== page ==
I suppose none of you had a stern, terrifying grandmother who despite her childhood Catholicism was such a WASP that the High Order of Terrifying WASPs considered reworking the acronym to accommodate her, before she saved them the trouble by switching churches.

Well, I did.  My grandma started sending me etiquette guides before I left kindergarten.  By the time I could tie my shoes, I had seen more than one illustration depicting how to use a finger bowl (even though I have to this day never seen an actual finger bowl.)  Most of my memories of my grandmother involve her handing me napkins or giving me money on the condition I would buy “some blouses that are not so low-cut.”  She once forwarded to my father a thank you card my sister sent her, attaching a note reading, “Please instruct your children to date all correspondence.”  She was, in short, insanely proper.  And although she is no longer with us, I am still scared of her.

I think she might faint if she received an issue of Reader’s Digest that didn’t address her as “Mrs.” Receiving correspondence regarding a wedding with just her first and last name would probably have resulted in some kind of global cataclysm with Wilmington, Delaware as its epicenter.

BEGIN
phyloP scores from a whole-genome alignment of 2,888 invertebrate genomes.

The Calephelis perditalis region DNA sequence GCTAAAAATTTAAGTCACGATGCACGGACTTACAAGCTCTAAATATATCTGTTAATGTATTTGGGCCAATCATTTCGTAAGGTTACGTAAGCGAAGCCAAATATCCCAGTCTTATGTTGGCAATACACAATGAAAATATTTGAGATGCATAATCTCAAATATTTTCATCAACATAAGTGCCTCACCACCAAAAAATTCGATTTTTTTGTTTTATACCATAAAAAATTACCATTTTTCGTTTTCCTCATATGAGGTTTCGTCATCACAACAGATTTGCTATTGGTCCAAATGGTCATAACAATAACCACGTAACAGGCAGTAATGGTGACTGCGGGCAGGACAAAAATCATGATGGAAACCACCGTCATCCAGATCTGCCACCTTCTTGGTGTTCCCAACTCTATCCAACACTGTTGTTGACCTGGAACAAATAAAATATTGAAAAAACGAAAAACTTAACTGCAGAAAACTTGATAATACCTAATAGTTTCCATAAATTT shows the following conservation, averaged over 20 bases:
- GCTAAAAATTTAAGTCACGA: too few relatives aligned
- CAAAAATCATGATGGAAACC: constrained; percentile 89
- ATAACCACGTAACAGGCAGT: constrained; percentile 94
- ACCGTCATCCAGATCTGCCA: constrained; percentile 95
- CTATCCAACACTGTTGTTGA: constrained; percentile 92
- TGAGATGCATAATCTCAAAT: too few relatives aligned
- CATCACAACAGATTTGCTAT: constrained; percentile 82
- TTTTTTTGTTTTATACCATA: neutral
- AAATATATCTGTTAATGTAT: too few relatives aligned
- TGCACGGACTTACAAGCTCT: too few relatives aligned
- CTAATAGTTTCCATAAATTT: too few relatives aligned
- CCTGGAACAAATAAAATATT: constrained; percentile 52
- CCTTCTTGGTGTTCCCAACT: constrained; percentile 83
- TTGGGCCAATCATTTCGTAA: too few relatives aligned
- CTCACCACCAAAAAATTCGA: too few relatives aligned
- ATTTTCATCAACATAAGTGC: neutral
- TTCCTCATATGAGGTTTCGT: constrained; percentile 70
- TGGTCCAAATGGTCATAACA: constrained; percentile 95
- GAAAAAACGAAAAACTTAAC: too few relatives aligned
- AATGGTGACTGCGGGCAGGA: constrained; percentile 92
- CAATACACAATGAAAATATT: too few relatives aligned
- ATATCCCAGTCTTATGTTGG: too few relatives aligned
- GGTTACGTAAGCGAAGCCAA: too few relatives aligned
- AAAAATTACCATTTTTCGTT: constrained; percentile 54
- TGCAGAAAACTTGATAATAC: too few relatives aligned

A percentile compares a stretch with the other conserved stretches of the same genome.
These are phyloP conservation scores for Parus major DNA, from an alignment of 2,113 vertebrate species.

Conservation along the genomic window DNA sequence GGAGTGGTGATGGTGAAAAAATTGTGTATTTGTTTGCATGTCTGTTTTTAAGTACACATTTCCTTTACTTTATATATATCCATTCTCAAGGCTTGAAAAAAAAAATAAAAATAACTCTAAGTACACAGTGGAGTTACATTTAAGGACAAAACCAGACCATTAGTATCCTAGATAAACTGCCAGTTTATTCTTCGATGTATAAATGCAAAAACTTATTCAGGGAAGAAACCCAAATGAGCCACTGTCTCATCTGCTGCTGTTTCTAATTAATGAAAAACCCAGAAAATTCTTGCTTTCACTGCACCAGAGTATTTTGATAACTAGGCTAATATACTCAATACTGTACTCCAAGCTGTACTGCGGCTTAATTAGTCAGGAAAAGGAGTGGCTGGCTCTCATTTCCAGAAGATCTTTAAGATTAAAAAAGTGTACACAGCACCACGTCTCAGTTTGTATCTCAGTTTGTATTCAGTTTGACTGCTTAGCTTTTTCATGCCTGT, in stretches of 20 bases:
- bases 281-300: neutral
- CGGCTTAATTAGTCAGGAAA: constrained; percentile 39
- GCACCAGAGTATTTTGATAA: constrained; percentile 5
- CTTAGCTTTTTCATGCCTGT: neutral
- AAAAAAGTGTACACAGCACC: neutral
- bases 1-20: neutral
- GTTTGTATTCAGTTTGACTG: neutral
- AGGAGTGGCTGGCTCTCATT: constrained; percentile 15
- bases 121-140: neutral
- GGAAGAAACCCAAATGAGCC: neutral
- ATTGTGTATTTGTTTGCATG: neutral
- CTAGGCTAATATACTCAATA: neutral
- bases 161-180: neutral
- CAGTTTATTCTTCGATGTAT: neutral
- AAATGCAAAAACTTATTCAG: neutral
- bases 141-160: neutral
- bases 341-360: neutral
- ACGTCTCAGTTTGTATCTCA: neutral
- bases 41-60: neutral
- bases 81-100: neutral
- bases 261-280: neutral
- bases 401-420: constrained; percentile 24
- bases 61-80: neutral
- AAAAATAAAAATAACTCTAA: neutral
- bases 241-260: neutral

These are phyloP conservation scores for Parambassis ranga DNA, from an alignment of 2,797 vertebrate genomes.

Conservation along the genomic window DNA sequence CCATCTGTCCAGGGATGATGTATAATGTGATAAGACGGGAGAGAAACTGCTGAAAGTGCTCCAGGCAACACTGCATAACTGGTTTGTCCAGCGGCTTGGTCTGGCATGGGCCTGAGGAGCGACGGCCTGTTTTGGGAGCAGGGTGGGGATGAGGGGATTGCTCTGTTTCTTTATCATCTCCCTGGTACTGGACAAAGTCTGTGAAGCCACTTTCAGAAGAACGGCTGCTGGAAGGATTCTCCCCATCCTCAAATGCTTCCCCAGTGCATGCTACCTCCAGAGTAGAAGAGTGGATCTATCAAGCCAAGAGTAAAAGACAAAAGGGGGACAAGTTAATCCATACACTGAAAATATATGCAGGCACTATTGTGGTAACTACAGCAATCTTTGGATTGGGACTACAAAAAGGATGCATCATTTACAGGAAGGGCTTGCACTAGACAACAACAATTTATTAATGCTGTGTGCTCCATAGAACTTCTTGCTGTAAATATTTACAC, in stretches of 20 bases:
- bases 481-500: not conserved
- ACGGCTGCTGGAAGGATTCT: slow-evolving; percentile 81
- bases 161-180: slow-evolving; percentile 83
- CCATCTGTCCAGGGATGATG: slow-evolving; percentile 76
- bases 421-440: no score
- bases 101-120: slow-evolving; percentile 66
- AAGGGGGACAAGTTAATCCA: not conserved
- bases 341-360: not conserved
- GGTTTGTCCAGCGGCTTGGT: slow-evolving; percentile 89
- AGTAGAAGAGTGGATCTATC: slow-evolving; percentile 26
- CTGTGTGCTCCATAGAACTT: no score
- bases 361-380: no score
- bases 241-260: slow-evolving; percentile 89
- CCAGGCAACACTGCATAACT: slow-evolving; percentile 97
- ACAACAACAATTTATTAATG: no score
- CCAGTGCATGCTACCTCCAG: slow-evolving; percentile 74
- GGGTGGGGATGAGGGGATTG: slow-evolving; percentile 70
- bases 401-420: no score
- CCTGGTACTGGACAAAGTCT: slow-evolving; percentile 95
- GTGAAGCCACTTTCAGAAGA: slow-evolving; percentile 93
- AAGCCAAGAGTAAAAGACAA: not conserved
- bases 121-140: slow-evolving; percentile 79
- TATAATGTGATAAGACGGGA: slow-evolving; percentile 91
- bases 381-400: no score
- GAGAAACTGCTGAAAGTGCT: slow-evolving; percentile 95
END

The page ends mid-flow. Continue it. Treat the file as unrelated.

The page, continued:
“But Robin,” you say, “You don’t have to invite your dead grandmother to your wedding.  All your living invitees will be chill.  And if they aren’t, illegitimi non carborundum.”

Oh, Reader.  Kind, gentle, level-headed Reader.  That kind of sensible thinking isn’t going to work for me.  You see, I don’t believe in ghosts, but I do believe that any etiquette transgression on my part runs the risk of my grandmother rising from the dead, hunting me down,  and stabbing me in the neck with an oyster fork.

Yes, I’m saying that I am worried that my bad manners may pierce the veil and revive the dead.  I know you think I’m crazy, but deep down you’re worried I’m right.

It’s hard, because rules of etiquette are arcane, rife with inconsistencies, and frequently incompatible with my feminism, my laziness, and even my sense of right and wrong.  Ultimately we all have to make these decisions about which rules to follow, which rules to bend, and which rules to ignore completely in a way that feels true to ourselves.  And part of me comes from my grandmother.  I have an inner etiquette snob.  There are many times in wedding planning I wish I could distract her with a tea party and make sane choices instead of striving for “excruciatingly correct,” but that old dame will not be quieted.

Alice Doesn’t Live Here Anymore

I don’t have addresses for more than half our wedding guest list.  This, despite the fact that Collin and I both had sisters marry in 2009. Stop moving, everyone!